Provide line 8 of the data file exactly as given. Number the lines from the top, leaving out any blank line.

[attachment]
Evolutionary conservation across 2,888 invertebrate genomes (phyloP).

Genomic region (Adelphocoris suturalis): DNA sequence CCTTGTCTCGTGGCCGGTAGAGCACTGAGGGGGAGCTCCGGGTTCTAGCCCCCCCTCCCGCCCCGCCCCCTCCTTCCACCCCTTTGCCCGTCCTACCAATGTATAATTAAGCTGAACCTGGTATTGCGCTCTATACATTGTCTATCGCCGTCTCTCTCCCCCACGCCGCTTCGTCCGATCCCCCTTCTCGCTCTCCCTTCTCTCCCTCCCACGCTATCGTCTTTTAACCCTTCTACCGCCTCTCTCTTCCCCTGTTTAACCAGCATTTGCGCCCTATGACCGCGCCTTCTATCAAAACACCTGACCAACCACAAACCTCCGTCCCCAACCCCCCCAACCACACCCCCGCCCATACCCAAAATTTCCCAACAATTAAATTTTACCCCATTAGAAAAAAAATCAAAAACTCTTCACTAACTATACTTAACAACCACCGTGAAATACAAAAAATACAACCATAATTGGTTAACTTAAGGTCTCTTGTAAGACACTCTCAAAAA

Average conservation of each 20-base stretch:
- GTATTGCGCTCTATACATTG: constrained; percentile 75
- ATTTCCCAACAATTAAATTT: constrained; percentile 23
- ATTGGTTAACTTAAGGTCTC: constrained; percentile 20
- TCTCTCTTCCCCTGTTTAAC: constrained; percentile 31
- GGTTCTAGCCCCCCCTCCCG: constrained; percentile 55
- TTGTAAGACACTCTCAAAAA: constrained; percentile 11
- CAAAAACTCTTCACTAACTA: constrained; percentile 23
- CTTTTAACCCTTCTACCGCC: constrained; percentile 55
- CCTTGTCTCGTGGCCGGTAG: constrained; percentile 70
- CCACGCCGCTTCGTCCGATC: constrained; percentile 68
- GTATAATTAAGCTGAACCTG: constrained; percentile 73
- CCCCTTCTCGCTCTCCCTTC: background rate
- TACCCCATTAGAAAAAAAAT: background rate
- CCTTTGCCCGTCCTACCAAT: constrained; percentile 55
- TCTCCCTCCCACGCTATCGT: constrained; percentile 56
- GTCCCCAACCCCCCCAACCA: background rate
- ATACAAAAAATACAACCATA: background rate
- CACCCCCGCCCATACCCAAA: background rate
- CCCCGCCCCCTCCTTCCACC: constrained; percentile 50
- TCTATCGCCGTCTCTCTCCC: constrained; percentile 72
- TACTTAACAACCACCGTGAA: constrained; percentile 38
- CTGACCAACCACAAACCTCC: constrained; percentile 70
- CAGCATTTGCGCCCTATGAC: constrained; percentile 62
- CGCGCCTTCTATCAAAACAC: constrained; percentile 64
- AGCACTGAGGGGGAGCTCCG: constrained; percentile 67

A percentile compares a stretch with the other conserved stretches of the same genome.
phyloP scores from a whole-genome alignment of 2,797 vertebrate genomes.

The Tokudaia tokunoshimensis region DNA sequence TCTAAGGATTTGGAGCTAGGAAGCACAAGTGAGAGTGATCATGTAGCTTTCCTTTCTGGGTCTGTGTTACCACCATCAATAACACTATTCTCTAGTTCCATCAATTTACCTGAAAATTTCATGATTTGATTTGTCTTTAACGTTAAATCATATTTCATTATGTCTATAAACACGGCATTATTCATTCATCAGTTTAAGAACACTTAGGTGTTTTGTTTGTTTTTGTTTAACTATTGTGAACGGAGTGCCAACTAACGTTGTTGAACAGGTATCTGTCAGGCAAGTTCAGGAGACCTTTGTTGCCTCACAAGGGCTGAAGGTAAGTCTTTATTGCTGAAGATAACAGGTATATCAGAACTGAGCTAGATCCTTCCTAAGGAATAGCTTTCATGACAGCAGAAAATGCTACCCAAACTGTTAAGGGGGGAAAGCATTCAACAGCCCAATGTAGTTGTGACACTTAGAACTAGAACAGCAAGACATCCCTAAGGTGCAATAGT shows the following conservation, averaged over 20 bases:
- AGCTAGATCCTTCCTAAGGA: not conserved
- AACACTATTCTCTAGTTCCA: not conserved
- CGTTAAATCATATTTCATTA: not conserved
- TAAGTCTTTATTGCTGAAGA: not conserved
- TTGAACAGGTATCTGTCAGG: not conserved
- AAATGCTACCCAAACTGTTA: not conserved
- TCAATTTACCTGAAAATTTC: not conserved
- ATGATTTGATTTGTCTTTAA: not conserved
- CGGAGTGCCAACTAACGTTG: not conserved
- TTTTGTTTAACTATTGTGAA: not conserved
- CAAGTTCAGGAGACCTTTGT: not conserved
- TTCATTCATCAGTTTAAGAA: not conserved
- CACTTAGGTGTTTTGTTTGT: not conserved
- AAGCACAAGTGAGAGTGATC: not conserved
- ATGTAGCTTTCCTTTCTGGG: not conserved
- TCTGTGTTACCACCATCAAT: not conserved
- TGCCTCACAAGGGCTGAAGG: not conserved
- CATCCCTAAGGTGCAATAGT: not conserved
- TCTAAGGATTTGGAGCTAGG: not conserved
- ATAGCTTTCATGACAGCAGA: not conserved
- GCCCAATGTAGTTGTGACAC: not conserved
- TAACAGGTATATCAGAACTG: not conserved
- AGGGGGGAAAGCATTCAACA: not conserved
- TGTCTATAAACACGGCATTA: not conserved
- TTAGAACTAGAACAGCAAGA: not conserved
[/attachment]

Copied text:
- GGTTCTAGCCCCCCCTCCCG: constrained; percentile 55